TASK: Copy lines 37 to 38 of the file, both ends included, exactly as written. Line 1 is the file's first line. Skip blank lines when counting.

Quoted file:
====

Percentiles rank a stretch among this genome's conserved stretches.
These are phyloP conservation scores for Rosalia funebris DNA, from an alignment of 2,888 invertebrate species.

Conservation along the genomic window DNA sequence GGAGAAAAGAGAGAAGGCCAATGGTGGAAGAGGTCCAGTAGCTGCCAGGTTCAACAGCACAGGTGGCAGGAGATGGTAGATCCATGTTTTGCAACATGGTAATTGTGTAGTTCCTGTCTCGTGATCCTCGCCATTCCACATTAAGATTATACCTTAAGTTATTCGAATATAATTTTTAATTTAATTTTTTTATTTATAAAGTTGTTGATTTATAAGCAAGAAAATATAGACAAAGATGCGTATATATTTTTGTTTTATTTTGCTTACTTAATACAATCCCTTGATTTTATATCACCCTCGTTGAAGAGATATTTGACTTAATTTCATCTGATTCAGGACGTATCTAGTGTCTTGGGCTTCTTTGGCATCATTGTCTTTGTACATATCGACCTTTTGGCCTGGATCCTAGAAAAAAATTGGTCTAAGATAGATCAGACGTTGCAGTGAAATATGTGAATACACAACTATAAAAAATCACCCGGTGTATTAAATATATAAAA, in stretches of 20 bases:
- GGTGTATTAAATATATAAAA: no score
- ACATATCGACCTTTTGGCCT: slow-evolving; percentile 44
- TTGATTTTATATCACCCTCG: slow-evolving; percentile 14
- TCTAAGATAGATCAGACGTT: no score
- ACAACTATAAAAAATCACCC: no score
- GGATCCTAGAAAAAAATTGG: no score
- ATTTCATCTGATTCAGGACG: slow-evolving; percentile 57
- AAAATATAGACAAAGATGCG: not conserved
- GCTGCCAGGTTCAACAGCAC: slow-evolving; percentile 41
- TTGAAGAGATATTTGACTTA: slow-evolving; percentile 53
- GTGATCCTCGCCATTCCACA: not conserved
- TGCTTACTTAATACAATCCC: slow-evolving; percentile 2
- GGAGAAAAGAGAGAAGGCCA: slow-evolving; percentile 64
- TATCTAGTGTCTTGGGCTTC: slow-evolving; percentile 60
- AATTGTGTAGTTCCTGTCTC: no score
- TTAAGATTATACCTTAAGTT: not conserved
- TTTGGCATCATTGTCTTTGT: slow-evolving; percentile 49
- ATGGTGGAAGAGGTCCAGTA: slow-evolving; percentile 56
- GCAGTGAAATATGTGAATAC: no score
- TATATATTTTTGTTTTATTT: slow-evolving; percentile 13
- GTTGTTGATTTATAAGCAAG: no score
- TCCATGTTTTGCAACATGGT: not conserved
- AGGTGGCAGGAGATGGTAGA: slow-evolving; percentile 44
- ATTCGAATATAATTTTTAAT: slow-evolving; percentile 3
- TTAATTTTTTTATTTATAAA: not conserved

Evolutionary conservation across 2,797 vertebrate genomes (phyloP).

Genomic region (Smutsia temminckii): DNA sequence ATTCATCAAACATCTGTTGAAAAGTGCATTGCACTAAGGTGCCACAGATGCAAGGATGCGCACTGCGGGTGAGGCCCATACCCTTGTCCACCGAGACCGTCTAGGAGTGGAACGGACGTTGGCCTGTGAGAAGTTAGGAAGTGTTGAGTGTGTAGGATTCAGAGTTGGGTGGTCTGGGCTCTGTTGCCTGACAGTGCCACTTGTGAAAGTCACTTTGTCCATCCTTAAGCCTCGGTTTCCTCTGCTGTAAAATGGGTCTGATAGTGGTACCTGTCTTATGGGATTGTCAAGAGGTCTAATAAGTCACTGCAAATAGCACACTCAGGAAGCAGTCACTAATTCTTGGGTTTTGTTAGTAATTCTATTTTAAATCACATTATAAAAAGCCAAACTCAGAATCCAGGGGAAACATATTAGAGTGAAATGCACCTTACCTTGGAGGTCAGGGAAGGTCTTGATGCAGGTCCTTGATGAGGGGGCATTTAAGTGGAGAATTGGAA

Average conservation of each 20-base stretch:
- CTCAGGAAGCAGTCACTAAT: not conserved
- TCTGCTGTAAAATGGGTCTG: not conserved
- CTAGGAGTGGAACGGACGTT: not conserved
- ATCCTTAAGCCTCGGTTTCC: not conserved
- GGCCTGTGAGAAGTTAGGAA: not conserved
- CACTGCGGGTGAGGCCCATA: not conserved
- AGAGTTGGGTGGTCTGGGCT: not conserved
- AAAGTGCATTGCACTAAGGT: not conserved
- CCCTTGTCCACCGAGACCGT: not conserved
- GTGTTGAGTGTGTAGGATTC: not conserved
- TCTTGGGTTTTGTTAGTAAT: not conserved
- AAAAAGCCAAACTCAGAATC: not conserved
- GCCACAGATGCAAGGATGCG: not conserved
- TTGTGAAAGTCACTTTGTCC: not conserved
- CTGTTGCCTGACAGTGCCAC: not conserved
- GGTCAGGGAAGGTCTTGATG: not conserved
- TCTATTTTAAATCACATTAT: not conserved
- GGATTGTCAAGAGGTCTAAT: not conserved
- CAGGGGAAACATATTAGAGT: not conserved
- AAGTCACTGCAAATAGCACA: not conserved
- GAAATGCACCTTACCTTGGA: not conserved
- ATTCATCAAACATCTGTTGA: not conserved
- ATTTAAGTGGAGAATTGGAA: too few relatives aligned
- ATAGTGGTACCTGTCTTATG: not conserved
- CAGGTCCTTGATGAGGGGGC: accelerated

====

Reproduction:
- CACTGCGGGTGAGGCCCATA: not conserved
- AGAGTTGGGTGGTCTGGGCT: not conserved